Regions Central Kenya, Rift Valley
Expected yields  An average cow will produce 30kg of milk in a day. However, breeds like freshian will produce upto  50-70kg. Milk production depends on animal husbandry and the breed.

PROCESSING

Processing Milk processing is done depending on the products to be produced. Before processing, milk is just transported and refrigerated to avoid spoilage. To add to its shelf life. Milk need to be processed.

MARKETING

Place Milk is marketed Locally for subsistence use and also for further processing. Internationally, milk is sold as processed milk.
Price The price of a liter of milk at farm gate is Kshs 20-30. Processed milk is retailing at Kshs 40 per half a liter.

CONSUMPTION

Products / Uses Milk is processed to products such as; Cream, Skimmed Milk, Cheese, Whole Milk, Butter, Yoghurt, Powder milk.
Nutritional value – per 100 g / % Daily Values Total fat 27g 415, saturated fat 17g 855, polysaturated fat 0.7%, monosaturated fat 9g, cholestoral 72mg 24%, sodium 1696mg 70%, potassium 97mg 2%, carbohydrates 3.4g 1%, sugar 0.9g, protein 38g 76%, vitaminA 17%, calcium 125%, vitaminD 5%, vitaminB12 23%, iron 4%, vitaminB6 5%, magnesium 12%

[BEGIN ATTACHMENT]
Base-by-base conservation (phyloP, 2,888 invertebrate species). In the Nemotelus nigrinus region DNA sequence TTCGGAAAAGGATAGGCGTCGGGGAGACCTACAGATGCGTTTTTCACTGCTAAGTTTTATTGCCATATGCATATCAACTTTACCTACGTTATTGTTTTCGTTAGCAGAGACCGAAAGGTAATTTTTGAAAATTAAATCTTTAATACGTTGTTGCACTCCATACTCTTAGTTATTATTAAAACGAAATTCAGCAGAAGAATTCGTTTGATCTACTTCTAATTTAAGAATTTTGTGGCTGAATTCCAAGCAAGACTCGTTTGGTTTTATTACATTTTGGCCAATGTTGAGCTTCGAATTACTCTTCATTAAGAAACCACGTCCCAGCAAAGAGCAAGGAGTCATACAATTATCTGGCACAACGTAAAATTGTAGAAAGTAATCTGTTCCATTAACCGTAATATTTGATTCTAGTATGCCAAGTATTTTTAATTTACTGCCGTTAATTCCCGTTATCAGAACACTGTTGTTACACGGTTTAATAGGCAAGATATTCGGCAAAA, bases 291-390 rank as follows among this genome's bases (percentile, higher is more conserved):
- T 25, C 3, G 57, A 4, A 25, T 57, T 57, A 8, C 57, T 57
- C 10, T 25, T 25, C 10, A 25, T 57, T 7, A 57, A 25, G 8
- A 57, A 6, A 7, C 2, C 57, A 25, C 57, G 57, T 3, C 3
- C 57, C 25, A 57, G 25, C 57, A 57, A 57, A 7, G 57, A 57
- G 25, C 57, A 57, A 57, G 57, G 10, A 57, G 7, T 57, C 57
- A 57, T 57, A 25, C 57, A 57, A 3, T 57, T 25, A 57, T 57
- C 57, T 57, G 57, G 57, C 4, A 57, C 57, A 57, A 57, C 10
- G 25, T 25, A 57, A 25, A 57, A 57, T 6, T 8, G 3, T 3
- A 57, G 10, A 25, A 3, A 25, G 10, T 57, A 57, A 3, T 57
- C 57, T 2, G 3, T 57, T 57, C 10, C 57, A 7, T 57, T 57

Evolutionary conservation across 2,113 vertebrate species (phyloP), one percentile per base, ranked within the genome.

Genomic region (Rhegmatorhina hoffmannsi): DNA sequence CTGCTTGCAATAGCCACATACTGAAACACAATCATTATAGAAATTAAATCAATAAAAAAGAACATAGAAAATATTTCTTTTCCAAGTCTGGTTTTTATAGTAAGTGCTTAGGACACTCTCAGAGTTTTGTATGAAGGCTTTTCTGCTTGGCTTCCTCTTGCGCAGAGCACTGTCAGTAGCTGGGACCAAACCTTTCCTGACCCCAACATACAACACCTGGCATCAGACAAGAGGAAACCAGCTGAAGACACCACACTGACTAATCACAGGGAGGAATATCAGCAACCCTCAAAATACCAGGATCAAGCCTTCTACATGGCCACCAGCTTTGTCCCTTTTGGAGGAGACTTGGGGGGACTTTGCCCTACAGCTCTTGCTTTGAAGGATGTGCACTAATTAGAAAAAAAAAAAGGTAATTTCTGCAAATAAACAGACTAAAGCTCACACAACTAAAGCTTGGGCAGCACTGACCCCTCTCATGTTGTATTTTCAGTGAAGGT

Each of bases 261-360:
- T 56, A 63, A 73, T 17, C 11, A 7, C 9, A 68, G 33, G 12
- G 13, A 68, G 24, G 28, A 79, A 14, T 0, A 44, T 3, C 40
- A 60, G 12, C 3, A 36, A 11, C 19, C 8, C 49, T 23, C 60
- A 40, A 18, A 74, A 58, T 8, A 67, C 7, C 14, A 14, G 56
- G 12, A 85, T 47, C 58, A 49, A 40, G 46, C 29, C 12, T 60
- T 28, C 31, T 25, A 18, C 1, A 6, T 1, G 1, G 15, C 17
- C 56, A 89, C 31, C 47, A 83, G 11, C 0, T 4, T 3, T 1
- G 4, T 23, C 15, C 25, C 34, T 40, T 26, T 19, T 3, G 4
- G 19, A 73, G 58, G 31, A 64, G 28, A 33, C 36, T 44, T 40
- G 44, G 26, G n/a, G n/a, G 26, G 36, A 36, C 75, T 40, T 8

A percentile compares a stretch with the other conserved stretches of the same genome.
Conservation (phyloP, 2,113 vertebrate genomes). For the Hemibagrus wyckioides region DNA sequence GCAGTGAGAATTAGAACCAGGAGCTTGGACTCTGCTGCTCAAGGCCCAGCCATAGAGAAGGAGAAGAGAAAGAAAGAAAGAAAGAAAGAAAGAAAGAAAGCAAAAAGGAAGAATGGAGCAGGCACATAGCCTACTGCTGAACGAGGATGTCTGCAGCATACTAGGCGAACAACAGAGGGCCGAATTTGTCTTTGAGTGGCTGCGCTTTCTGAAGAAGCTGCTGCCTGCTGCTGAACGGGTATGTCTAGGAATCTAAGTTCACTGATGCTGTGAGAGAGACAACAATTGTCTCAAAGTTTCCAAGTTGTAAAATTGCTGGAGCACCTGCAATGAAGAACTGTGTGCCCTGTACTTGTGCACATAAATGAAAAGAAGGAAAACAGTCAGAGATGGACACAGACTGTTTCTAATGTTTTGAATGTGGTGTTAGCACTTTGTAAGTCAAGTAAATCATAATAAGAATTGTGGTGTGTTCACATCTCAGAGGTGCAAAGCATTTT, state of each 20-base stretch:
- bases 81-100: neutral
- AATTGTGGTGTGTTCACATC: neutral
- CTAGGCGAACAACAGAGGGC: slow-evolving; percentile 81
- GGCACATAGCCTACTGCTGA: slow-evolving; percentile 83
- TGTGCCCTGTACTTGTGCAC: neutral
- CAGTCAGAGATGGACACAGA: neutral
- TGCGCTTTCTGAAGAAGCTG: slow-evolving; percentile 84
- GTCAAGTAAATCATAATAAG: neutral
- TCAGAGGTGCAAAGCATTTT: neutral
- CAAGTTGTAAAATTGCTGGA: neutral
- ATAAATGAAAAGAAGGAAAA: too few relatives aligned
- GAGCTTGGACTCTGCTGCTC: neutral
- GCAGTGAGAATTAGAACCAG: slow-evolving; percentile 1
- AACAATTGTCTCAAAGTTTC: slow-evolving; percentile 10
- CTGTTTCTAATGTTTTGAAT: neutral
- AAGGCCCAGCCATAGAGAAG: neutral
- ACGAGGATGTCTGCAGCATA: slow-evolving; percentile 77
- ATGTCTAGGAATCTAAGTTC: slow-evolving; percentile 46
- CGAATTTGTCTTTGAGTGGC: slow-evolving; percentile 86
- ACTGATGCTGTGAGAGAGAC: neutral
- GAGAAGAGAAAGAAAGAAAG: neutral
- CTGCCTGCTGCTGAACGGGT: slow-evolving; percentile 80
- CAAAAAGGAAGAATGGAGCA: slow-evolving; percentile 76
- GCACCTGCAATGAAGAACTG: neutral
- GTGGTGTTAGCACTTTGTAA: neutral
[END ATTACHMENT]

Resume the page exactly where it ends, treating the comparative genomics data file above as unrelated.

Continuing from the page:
FACTS & FIGURES

Dairy cows can produce 125 lbs of saliva a day.The natural yellow color of butter comes mainly from the bets-carotene found in the grass cows eat.The average cow drinks from 30-50 gallons of water each day – about a bathtub’s worth.

It takes 7 kgs of whole milk to make one gallon of ice cream.

Cows only have teeth on the bottom jaw.

A cow chews her cud for up to 8 hours each day.

The oldest cow ever recorded was a cow named “Big Bertha”, she died 3 months short of her 49th birthday on New Year’s Eve, 1993.  She also holds the record for lifetime breeding as she produced 39 calves.

BUSINESS CASE

A cow produces 10000kgs of milk per year. A cow feeds on bail of hay and 100mg of salts a day.Income: 10,000*30 = Kshs 300,000Expense: 400 bails*200/- = Ksh. 80,000 + Misc 40,000 = Kshs 120,000

Net Profit: Kshs 180,000